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CIO Central Guest

He Who Rules The Data, Rules The World: A Brief History Of Data Governance

Data rules the world, but who rules the data? The companies that collect it? The servers that store it? The cables and satellites that transmit it? Or the laws that keep it flowing into the right hands – and away from the wrong ones?

Welcome to the world of data governance. It’s one of the most important (and overlooked) practices driving business intelligence today, but to return maximal value, it relies on one thing: smart master data management.

The Origins of Data Governance

At its core, data governance is a set of processes that allows an enterprise to formally manage important data assets. When IT applies logical and flexible controls to those assets, the enterprise trusts that the right information is flowing to the right person at the right time.

If the process sounds simple, it’s because of years of savvy back-end systems development. A decade ago, data governance was an emerging trend in enterprise information management – unsurprising, considering the time period. E-commerce had just taken off, social media was in its infancy, and Apple was introducing the iPhone. Data was only starting to be everywhere, but it was already disruptive.

Big Data and BI

Today data is a buzzword, though the difference between “big data” and Big Data is starting to blur. Two-thirds of businesses have undergone, or are preparing to undergo, a full digital transformation, enabling them to capture every bit of customer commerce and communication. When information from marketing campaigns, customer service inquiries, and purchase histories can be tagged and encoded, data is an enterprise’s lifeblood.

What do thriving businesses do with data? Harness it for Business Intelligence (BI). According to a recent study, 81% of 400-plus senior executives from industries across the globe have had “significant” or “very significant” success with their BI programs.

Yet the executives have one big worry: that data quality and inconsistencies will impede further BI insights. When running predictive analytics, for instance, projections must be based on complete and correct data. If the data is not complete and correct then projections will only provide limited value, and can actually create negative value by falsely amplifying results across all data sets.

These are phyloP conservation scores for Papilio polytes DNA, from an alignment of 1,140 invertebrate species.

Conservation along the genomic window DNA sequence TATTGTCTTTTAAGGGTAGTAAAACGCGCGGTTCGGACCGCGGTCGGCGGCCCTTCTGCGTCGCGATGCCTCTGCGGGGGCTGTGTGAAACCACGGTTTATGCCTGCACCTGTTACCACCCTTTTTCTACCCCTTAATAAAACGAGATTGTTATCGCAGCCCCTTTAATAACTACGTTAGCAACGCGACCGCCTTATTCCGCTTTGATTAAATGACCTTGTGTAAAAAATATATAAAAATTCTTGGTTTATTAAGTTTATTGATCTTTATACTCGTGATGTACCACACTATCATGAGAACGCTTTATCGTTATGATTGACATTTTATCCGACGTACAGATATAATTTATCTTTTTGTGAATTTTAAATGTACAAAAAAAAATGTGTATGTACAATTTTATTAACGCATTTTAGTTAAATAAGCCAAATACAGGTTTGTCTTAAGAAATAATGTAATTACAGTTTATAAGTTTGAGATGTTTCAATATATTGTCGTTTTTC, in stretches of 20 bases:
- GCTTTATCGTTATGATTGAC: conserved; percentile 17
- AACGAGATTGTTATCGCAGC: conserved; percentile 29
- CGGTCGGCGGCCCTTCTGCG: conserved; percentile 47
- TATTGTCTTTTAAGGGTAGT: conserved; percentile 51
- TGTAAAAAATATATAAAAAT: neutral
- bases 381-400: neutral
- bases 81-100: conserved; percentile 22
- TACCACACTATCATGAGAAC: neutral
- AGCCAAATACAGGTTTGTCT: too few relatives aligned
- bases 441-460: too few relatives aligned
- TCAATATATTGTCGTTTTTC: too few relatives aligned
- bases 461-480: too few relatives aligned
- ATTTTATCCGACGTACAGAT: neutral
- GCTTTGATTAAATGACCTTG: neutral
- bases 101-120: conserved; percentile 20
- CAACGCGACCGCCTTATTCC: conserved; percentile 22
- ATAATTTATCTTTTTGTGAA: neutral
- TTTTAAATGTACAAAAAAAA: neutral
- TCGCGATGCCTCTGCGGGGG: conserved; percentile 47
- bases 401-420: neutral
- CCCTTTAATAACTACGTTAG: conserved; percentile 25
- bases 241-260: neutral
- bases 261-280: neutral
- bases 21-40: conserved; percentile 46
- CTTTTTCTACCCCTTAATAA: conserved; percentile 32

Master Data Management and Data Governance

As the study suggests, the solution is stronger data governance. Data governance systematizes different rules for different data sets, giving different capabilities to different departments. It determines permissions to access, change, and analyze data. Rather than restrict data stewards, permissions empower them to obtain a more nuanced, proactive view of the nexus of data and BI. When stewards have a high contextual understanding of data, they can prevent incomplete and inconsistent data assets from contaminating BI.

The key to strong data governance is master data management (MDM). Often confused as separate ideas, MDM and data governance are two sides of the same coin: the latter describes the practices and the former describes the discipline and technology. Moreover, MDM enables the most important part of governance – the enforcement of data policies and procedures.

Defining those policies and procedures is like having a rulebook; but without a way to enforce them, the process is merely academic. In the past, conventional MDM solutions posited a dictatorial approach to governance. But as big data came into play, traditional MDM choked on volume, speed, and flexibility requirements. New, agile, intelligent MDM systems give data shape and purpose across the enterprise by providing clear, logical tools to define and enforce governance.

Collaborative Data Governance

Just as royal families tend to no longer govern countries, the practice of having a single person or group to arbitrate data governance has fallen out of favor. No longer the domain of IT, data runs up and down the employee hierarchy, from the C-suite to junior employees in all departments. Input on how it should be managed, and on what rules it should be given, can come from anywhere.

Creating a data democracy, where all employees can access data at scale – as Facebook did – means employees don’t have to wait to execute on projects that can add value. It also means that data hiccups and deeper data problems are more likely to be discovered and corrected. This is all the more important in an environment where 85% of organizations’ information is redundant, obsolete, and trivial (ROT), and 41% of all stored data hasn’t been touched in three years.

Conclusion

Just because data governance has been an afterthought in the age of big data doesn’t mean you should hastily dust it off and start making assignations and permissions. Instead, apply it incrementally so you don’t disrupt other processes. Use it to test business projects for their ability to produce real value. After all, you can clean a million data sets, publish their schema, assign them a data steward, and layer them on an open API – but if no one uses it, you’ve only incurred costs at no benefit.

Big data is here to stay. Master and govern it with intent.

 

This article was written by CIO Central Guest from Forbes and was legally licensed through the NewsCred publisher network. Please direct all licensing questions to legal@newscred.com.